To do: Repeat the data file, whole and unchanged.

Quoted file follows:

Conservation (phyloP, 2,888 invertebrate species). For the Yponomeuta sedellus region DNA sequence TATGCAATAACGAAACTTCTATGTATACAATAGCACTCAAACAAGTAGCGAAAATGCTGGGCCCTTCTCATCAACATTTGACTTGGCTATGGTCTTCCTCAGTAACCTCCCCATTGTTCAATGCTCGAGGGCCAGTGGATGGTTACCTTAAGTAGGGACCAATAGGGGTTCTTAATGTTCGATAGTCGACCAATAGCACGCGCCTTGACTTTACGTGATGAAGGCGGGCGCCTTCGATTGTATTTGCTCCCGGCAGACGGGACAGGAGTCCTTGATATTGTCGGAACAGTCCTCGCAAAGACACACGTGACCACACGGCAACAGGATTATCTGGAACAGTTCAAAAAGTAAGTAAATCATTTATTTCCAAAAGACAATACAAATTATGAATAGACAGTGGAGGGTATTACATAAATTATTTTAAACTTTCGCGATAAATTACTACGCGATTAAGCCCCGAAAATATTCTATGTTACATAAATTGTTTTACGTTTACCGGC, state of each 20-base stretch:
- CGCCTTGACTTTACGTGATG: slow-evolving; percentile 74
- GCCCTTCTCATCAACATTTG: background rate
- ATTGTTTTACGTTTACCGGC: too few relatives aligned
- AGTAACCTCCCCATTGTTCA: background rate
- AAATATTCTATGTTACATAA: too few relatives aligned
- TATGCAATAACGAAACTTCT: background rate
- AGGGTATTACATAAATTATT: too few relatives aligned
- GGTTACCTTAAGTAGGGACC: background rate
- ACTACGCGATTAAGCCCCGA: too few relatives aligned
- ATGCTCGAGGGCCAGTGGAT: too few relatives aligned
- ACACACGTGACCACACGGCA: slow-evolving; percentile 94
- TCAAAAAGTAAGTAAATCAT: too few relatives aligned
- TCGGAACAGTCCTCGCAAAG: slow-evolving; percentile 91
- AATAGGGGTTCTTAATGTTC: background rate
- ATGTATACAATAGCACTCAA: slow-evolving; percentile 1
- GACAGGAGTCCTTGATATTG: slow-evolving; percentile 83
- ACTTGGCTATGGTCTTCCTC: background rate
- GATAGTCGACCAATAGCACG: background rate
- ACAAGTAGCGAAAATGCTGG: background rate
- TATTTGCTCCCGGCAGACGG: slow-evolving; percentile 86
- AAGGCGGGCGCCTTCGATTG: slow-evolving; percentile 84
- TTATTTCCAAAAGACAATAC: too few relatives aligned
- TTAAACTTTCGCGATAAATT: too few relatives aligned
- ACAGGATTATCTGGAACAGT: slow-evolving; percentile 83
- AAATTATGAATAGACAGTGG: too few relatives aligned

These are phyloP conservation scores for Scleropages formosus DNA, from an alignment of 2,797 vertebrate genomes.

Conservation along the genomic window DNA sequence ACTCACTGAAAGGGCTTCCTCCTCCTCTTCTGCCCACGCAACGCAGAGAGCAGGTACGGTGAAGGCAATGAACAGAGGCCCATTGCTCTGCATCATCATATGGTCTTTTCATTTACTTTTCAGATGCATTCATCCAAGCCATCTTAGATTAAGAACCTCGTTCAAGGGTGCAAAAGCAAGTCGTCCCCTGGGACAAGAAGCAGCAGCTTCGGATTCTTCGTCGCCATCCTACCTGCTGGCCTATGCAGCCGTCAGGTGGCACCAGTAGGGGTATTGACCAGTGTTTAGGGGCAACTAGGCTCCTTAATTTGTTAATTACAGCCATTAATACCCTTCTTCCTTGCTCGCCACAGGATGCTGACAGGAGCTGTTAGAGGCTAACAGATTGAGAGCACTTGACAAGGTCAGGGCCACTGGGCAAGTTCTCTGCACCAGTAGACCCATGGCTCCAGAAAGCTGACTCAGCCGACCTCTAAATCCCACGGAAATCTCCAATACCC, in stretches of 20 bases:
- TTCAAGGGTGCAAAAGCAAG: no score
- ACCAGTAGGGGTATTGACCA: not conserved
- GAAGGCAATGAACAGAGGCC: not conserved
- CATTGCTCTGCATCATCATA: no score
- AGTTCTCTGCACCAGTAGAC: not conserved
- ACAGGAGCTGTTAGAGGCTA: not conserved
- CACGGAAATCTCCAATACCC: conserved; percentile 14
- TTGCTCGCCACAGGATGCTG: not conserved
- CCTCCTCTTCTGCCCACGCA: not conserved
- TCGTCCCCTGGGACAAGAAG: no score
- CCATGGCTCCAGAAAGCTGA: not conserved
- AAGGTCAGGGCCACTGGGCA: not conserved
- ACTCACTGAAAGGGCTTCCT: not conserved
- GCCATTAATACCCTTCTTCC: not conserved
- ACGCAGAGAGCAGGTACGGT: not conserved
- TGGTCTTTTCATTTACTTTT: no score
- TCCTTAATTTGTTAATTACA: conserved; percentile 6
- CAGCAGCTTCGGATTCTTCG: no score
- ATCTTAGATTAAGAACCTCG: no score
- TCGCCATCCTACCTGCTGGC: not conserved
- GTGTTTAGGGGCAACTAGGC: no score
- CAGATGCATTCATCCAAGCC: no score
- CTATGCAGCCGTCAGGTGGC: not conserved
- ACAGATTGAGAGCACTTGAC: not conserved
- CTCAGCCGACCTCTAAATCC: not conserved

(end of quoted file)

Conservation (phyloP, 2,888 invertebrate species). For the Yponomeuta sedellus region DNA sequence TATGCAATAACGAAACTTCTATGTATACAATAGCACTCAAACAAGTAGCGAAAATGCTGGGCCCTTCTCATCAACATTTGACTTGGCTATGGTCTTCCTCAGTAACCTCCCCATTGTTCAATGCTCGAGGGCCAGTGGATGGTTACCTTAAGTAGGGACCAATAGGGGTTCTTAATGTTCGATAGTCGACCAATAGCACGCGCCTTGACTTTACGTGATGAAGGCGGGCGCCTTCGATTGTATTTGCTCCCGGCAGACGGGACAGGAGTCCTTGATATTGTCGGAACAGTCCTCGCAAAGACACACGTGACCACACGGCAACAGGATTATCTGGAACAGTTCAAAAAGTAAGTAAATCATTTATTTCCAAAAGACAATACAAATTATGAATAGACAGTGGAGGGTATTACATAAATTATTTTAAACTTTCGCGATAAATTACTACGCGATTAAGCCCCGAAAATATTCTATGTTACATAAATTGTTTTACGTTTACCGGC, state of each 20-base stretch:
- CGCCTTGACTTTACGTGATG: slow-evolving; percentile 74
- GCCCTTCTCATCAACATTTG: background rate
- ATTGTTTTACGTTTACCGGC: too few relatives aligned
- AGTAACCTCCCCATTGTTCA: background rate
- AAATATTCTATGTTACATAA: too few relatives aligned
- TATGCAATAACGAAACTTCT: background rate
- AGGGTATTACATAAATTATT: too few relatives aligned
- GGTTACCTTAAGTAGGGACC: background rate
- ACTACGCGATTAAGCCCCGA: too few relatives aligned
- ATGCTCGAGGGCCAGTGGAT: too few relatives aligned
- ACACACGTGACCACACGGCA: slow-evolving; percentile 94
- TCAAAAAGTAAGTAAATCAT: too few relatives aligned
- TCGGAACAGTCCTCGCAAAG: slow-evolving; percentile 91
- AATAGGGGTTCTTAATGTTC: background rate
- ATGTATACAATAGCACTCAA: slow-evolving; percentile 1
- GACAGGAGTCCTTGATATTG: slow-evolving; percentile 83
- ACTTGGCTATGGTCTTCCTC: background rate
- GATAGTCGACCAATAGCACG: background rate
- ACAAGTAGCGAAAATGCTGG: background rate
- TATTTGCTCCCGGCAGACGG: slow-evolving; percentile 86
- AAGGCGGGCGCCTTCGATTG: slow-evolving; percentile 84
- TTATTTCCAAAAGACAATAC: too few relatives aligned
- TTAAACTTTCGCGATAAATT: too few relatives aligned
- ACAGGATTATCTGGAACAGT: slow-evolving; percentile 83
- AAATTATGAATAGACAGTGG: too few relatives aligned

These are phyloP conservation scores for Scleropages formosus DNA, from an alignment of 2,797 vertebrate genomes.

Conservation along the genomic window DNA sequence ACTCACTGAAAGGGCTTCCTCCTCCTCTTCTGCCCACGCAACGCAGAGAGCAGGTACGGTGAAGGCAATGAACAGAGGCCCATTGCTCTGCATCATCATATGGTCTTTTCATTTACTTTTCAGATGCATTCATCCAAGCCATCTTAGATTAAGAACCTCGTTCAAGGGTGCAAAAGCAAGTCGTCCCCTGGGACAAGAAGCAGCAGCTTCGGATTCTTCGTCGCCATCCTACCTGCTGGCCTATGCAGCCGTCAGGTGGCACCAGTAGGGGTATTGACCAGTGTTTAGGGGCAACTAGGCTCCTTAATTTGTTAATTACAGCCATTAATACCCTTCTTCCTTGCTCGCCACAGGATGCTGACAGGAGCTGTTAGAGGCTAACAGATTGAGAGCACTTGACAAGGTCAGGGCCACTGGGCAAGTTCTCTGCACCAGTAGACCCATGGCTCCAGAAAGCTGACTCAGCCGACCTCTAAATCCCACGGAAATCTCCAATACCC, in stretches of 20 bases:
- TTCAAGGGTGCAAAAGCAAG: no score
- ACCAGTAGGGGTATTGACCA: not conserved
- GAAGGCAATGAACAGAGGCC: not conserved
- CATTGCTCTGCATCATCATA: no score
- AGTTCTCTGCACCAGTAGAC: not conserved
- ACAGGAGCTGTTAGAGGCTA: not conserved
- CACGGAAATCTCCAATACCC: conserved; percentile 14
- TTGCTCGCCACAGGATGCTG: not conserved
- CCTCCTCTTCTGCCCACGCA: not conserved
- TCGTCCCCTGGGACAAGAAG: no score
- CCATGGCTCCAGAAAGCTGA: not conserved
- AAGGTCAGGGCCACTGGGCA: not conserved
- ACTCACTGAAAGGGCTTCCT: not conserved
- GCCATTAATACCCTTCTTCC: not conserved
- ACGCAGAGAGCAGGTACGGT: not conserved
- TGGTCTTTTCATTTACTTTT: no score
- TCCTTAATTTGTTAATTACA: conserved; percentile 6
- CAGCAGCTTCGGATTCTTCG: no score
- ATCTTAGATTAAGAACCTCG: no score
- TCGCCATCCTACCTGCTGGC: not conserved
- GTGTTTAGGGGCAACTAGGC: no score
- CAGATGCATTCATCCAAGCC: no score
- CTATGCAGCCGTCAGGTGGC: not conserved
- ACAGATTGAGAGCACTTGAC: not conserved
- CTCAGCCGACCTCTAAATCC: not conserved